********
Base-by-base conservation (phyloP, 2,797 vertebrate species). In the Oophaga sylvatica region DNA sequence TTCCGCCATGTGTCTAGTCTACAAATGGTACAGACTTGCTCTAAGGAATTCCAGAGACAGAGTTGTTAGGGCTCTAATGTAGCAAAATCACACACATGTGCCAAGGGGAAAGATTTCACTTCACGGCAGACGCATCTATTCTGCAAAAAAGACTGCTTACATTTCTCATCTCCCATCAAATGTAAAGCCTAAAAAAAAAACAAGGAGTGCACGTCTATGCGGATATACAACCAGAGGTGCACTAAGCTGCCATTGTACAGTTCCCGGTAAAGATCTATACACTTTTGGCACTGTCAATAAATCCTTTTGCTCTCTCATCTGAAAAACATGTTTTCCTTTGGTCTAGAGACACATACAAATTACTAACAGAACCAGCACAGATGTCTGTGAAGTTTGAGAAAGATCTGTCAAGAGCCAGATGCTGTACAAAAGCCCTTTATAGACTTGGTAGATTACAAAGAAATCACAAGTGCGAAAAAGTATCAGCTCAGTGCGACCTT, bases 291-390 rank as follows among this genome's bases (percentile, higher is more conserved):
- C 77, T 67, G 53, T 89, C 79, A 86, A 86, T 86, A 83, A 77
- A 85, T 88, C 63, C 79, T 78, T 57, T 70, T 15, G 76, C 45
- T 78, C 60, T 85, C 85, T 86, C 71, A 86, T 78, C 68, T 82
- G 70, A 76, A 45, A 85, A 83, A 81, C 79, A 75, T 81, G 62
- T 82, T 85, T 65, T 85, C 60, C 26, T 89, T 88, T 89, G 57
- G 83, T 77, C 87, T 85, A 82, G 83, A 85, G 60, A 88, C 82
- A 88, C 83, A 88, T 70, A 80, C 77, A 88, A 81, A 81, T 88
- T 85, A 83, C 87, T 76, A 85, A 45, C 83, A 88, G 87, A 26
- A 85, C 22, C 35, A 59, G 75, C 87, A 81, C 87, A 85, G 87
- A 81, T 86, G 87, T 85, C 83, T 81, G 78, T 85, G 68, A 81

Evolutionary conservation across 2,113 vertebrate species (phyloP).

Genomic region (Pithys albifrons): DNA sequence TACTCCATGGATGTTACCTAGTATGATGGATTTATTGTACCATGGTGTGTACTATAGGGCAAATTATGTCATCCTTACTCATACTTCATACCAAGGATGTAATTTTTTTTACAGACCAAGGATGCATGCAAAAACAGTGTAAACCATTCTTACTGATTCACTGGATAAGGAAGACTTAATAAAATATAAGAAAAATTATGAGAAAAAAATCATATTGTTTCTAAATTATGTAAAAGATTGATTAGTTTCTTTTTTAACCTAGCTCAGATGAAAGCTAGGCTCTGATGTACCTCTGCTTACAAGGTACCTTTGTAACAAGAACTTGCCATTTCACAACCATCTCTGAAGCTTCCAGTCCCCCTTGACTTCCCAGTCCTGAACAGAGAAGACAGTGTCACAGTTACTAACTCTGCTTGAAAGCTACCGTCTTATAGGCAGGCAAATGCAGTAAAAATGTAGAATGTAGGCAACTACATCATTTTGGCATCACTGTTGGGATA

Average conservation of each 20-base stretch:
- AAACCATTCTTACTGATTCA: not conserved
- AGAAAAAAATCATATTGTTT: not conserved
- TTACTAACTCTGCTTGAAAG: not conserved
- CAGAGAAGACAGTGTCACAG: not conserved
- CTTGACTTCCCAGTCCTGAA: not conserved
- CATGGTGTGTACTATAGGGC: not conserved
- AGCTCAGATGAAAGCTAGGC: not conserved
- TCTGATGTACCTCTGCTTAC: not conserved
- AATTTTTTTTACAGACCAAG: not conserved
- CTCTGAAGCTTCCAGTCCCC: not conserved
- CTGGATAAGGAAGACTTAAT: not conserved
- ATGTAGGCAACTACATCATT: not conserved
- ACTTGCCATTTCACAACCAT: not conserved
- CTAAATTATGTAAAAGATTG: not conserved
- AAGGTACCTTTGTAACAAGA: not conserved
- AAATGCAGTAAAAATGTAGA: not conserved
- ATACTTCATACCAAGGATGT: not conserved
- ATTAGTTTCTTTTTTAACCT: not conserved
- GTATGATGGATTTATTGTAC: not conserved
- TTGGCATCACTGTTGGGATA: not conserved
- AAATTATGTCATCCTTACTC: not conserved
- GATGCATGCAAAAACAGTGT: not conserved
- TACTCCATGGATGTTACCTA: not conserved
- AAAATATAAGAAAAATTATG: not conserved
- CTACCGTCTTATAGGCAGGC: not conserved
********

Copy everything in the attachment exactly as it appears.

Base-by-base conservation (phyloP, 2,797 vertebrate species). In the Oophaga sylvatica region DNA sequence TTCCGCCATGTGTCTAGTCTACAAATGGTACAGACTTGCTCTAAGGAATTCCAGAGACAGAGTTGTTAGGGCTCTAATGTAGCAAAATCACACACATGTGCCAAGGGGAAAGATTTCACTTCACGGCAGACGCATCTATTCTGCAAAAAAGACTGCTTACATTTCTCATCTCCCATCAAATGTAAAGCCTAAAAAAAAAACAAGGAGTGCACGTCTATGCGGATATACAACCAGAGGTGCACTAAGCTGCCATTGTACAGTTCCCGGTAAAGATCTATACACTTTTGGCACTGTCAATAAATCCTTTTGCTCTCTCATCTGAAAAACATGTTTTCCTTTGGTCTAGAGACACATACAAATTACTAACAGAACCAGCACAGATGTCTGTGAAGTTTGAGAAAGATCTGTCAAGAGCCAGATGCTGTACAAAAGCCCTTTATAGACTTGGTAGATTACAAAGAAATCACAAGTGCGAAAAAGTATCAGCTCAGTGCGACCTT, bases 291-390 rank as follows among this genome's bases (percentile, higher is more conserved):
- C 77, T 67, G 53, T 89, C 79, A 86, A 86, T 86, A 83, A 77
- A 85, T 88, C 63, C 79, T 78, T 57, T 70, T 15, G 76, C 45
- T 78, C 60, T 85, C 85, T 86, C 71, A 86, T 78, C 68, T 82
- G 70, A 76, A 45, A 85, A 83, A 81, C 79, A 75, T 81, G 62
- T 82, T 85, T 65, T 85, C 60, C 26, T 89, T 88, T 89, G 57
- G 83, T 77, C 87, T 85, A 82, G 83, A 85, G 60, A 88, C 82
- A 88, C 83, A 88, T 70, A 80, C 77, A 88, A 81, A 81, T 88
- T 85, A 83, C 87, T 76, A 85, A 45, C 83, A 88, G 87, A 26
- A 85, C 22, C 35, A 59, G 75, C 87, A 81, C 87, A 85, G 87
- A 81, T 86, G 87, T 85, C 83, T 81, G 78, T 85, G 68, A 81

Evolutionary conservation across 2,113 vertebrate species (phyloP).

Genomic region (Pithys albifrons): DNA sequence TACTCCATGGATGTTACCTAGTATGATGGATTTATTGTACCATGGTGTGTACTATAGGGCAAATTATGTCATCCTTACTCATACTTCATACCAAGGATGTAATTTTTTTTACAGACCAAGGATGCATGCAAAAACAGTGTAAACCATTCTTACTGATTCACTGGATAAGGAAGACTTAATAAAATATAAGAAAAATTATGAGAAAAAAATCATATTGTTTCTAAATTATGTAAAAGATTGATTAGTTTCTTTTTTAACCTAGCTCAGATGAAAGCTAGGCTCTGATGTACCTCTGCTTACAAGGTACCTTTGTAACAAGAACTTGCCATTTCACAACCATCTCTGAAGCTTCCAGTCCCCCTTGACTTCCCAGTCCTGAACAGAGAAGACAGTGTCACAGTTACTAACTCTGCTTGAAAGCTACCGTCTTATAGGCAGGCAAATGCAGTAAAAATGTAGAATGTAGGCAACTACATCATTTTGGCATCACTGTTGGGATA

Average conservation of each 20-base stretch:
- AAACCATTCTTACTGATTCA: not conserved
- AGAAAAAAATCATATTGTTT: not conserved
- TTACTAACTCTGCTTGAAAG: not conserved
- CAGAGAAGACAGTGTCACAG: not conserved
- CTTGACTTCCCAGTCCTGAA: not conserved
- CATGGTGTGTACTATAGGGC: not conserved
- AGCTCAGATGAAAGCTAGGC: not conserved
- TCTGATGTACCTCTGCTTAC: not conserved
- AATTTTTTTTACAGACCAAG: not conserved
- CTCTGAAGCTTCCAGTCCCC: not conserved
- CTGGATAAGGAAGACTTAAT: not conserved
- ATGTAGGCAACTACATCATT: not conserved
- ACTTGCCATTTCACAACCAT: not conserved
- CTAAATTATGTAAAAGATTG: not conserved
- AAGGTACCTTTGTAACAAGA: not conserved
- AAATGCAGTAAAAATGTAGA: not conserved
- ATACTTCATACCAAGGATGT: not conserved
- ATTAGTTTCTTTTTTAACCT: not conserved
- GTATGATGGATTTATTGTAC: not conserved
- TTGGCATCACTGTTGGGATA: not conserved
- AAATTATGTCATCCTTACTC: not conserved
- GATGCATGCAAAAACAGTGT: not conserved
- TACTCCATGGATGTTACCTA: not conserved
- AAAATATAAGAAAAATTATG: not conserved
- CTACCGTCTTATAGGCAGGC: not conserved